Upgrading your smartphone or tablet will leave you with a decision: What to do with your old device?
Trading in, donating, or recycling retired gear are popular options, such as passing on a serviceable phone to a family member sharing your wireless-carrier account. But you have countless other ways to get more productive use from outdated hardware without putting a lot of money into it.
Here are just a few ideas to get more use out of your demoted device.
Make a Media Machine
Need an extra television in the kitchen or home office? If you subscribe to a TV provider or streaming service, your old phone or tablet can step up. Just download your TV provider’s app (like Spectrum cable or Verizon Fios) or your separate service (Amazon Prime Video, Disney+, Fubo. tv, Netflix, or whatever) and log into your account. Prop up the device near an outlet, so it can run on electrical power while you watch since chances are good that the old machine has a worn-out battery.
Likewise, parking your old phone in a speaker cradle that also charges gives you a bookshelf sound system for music and podcasts. Or you can keep the phone connected to its charger and stream music to a nearby wireless Bluetooth speaker. Powered speaker docks can be found online starting at around $40, and a wide variety is available. Wirecutter, the product-testing and review site owned by The New York Times, has suggestions for Bluetooth speakers, general audio gear, and those shopping on a budget.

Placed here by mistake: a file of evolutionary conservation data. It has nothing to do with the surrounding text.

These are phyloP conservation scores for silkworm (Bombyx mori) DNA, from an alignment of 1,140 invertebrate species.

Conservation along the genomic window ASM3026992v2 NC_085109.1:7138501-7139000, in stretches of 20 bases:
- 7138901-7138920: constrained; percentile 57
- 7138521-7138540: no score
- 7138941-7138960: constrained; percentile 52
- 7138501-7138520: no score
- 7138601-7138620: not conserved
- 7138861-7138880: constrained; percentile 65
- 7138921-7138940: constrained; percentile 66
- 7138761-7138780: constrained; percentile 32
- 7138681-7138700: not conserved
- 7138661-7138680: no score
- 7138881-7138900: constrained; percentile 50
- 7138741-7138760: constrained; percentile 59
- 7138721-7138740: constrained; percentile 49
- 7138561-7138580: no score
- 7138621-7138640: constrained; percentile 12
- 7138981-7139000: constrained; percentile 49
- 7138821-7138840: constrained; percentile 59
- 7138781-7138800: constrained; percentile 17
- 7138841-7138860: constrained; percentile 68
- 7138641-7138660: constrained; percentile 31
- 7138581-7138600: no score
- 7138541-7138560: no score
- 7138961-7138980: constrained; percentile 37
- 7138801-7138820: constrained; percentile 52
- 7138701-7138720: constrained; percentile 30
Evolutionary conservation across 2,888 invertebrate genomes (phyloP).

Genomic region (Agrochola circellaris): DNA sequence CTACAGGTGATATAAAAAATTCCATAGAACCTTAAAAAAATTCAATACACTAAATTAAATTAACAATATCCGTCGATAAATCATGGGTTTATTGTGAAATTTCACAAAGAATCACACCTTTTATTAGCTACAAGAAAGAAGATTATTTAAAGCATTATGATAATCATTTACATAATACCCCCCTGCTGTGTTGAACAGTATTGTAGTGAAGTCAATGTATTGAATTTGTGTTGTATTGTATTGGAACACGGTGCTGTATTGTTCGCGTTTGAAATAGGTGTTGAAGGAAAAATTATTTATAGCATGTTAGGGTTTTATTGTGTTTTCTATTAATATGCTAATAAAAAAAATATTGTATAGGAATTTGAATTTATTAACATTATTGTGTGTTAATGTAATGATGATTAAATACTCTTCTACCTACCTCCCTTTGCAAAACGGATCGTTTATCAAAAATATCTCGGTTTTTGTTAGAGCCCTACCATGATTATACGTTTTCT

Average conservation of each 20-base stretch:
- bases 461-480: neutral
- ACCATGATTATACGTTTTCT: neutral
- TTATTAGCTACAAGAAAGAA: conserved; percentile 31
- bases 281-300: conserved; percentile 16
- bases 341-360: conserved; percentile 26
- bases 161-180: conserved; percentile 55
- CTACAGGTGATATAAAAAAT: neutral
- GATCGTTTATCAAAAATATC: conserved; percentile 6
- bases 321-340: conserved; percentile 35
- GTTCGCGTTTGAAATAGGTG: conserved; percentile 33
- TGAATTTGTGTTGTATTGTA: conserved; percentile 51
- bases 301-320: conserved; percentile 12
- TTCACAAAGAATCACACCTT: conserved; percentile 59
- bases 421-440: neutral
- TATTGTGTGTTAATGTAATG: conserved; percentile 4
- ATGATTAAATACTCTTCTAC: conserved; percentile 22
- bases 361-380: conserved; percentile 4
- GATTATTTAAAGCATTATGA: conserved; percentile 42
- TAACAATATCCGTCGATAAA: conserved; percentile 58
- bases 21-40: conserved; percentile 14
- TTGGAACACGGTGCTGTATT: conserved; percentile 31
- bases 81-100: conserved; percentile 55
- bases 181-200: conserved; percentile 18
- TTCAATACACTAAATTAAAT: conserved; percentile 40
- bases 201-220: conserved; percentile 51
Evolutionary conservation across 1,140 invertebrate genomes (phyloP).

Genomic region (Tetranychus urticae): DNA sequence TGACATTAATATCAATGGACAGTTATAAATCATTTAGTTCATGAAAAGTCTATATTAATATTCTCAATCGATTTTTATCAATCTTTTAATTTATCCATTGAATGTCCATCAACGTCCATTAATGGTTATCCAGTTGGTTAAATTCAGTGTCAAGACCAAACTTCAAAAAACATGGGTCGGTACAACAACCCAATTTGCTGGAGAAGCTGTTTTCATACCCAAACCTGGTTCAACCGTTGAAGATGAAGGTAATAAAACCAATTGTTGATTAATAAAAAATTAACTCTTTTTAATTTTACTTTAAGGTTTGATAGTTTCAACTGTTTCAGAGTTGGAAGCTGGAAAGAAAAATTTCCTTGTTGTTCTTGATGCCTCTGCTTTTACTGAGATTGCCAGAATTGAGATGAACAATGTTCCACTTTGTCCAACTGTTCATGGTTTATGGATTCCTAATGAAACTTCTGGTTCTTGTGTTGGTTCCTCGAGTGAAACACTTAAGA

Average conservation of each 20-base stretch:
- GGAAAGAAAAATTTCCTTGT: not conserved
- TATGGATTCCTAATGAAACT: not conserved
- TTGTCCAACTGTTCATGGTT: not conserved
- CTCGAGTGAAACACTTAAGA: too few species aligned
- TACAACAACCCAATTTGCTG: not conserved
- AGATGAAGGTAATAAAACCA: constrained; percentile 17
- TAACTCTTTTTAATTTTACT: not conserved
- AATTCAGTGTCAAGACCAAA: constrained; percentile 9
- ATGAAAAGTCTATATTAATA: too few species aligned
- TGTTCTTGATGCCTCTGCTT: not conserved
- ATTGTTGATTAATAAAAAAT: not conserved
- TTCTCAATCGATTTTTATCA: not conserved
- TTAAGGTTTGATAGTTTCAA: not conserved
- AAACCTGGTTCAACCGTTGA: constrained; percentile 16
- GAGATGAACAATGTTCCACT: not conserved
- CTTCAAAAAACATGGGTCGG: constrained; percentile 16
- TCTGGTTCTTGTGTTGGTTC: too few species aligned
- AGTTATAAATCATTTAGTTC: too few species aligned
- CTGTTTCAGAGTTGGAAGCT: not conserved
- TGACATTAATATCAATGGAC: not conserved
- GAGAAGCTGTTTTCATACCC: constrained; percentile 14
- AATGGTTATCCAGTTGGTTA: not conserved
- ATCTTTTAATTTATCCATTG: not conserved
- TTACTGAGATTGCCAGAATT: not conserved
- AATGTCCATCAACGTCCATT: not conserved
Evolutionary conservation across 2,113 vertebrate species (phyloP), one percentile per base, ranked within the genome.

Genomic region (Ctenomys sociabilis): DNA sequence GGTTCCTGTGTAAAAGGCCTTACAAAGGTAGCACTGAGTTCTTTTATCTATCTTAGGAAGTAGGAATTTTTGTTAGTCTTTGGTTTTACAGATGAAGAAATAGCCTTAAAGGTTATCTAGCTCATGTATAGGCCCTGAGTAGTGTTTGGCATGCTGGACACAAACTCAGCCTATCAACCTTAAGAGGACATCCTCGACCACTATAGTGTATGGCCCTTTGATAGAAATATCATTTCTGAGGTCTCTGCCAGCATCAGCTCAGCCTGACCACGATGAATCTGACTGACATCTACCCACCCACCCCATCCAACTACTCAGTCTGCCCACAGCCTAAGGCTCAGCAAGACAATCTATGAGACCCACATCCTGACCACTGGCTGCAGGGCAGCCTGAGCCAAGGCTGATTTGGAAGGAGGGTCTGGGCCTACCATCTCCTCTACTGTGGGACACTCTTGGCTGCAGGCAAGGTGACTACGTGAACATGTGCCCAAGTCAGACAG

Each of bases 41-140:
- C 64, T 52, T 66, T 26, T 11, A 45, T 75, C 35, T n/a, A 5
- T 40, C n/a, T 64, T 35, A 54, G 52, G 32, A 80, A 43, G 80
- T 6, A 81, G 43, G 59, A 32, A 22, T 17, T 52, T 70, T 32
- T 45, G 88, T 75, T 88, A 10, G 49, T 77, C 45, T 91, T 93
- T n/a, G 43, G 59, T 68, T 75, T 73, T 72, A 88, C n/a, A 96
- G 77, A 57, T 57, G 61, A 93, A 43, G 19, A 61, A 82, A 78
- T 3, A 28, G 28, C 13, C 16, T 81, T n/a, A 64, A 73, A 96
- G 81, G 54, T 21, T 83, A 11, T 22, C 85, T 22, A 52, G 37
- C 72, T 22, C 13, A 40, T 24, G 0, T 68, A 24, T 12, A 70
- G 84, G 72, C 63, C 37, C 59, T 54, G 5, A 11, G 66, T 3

Old tablets can serve as dedicated e-book readers, even if you have to charge them frequently or keep them plugged in. Credit…Apple And even if they have to stay tethered to a charger, old tablets also make good dedicated e-book readers or digital picture frames for photo slide shows.
Control Your World
Smart home appliances, music libraries, internet-connected televisions — so many things can be controlled by apps these days, so why not convert your old phone or tablet into an all-purpose universal remote? Third-party remote apps abound, but many tech companies (Amazon, Apple, Google, LG Electronics, Roku, and Samsung, to name a few) have their own programs. Just take a stroll through your app store for software that matches up with your hardware. App stores contain a mix of official apps (like the Roku software shown here) and third-party options to remotely control smart appliances and streaming TV devices. Credit…Google; Roku
And even if you haven’t lost the tiny stick remote that came with your set-top streamer yet, the onscreen keyboard included with most apps makes it easier to type in passwords. (Apple, which used to have a stand-alone Remote app, folded the Apple TV remote software into the operating system in iOS 12 but still has an iTunes Remote app for iPhone/iPad users to control their iTunes music collections. Stored on Macs and PCs.)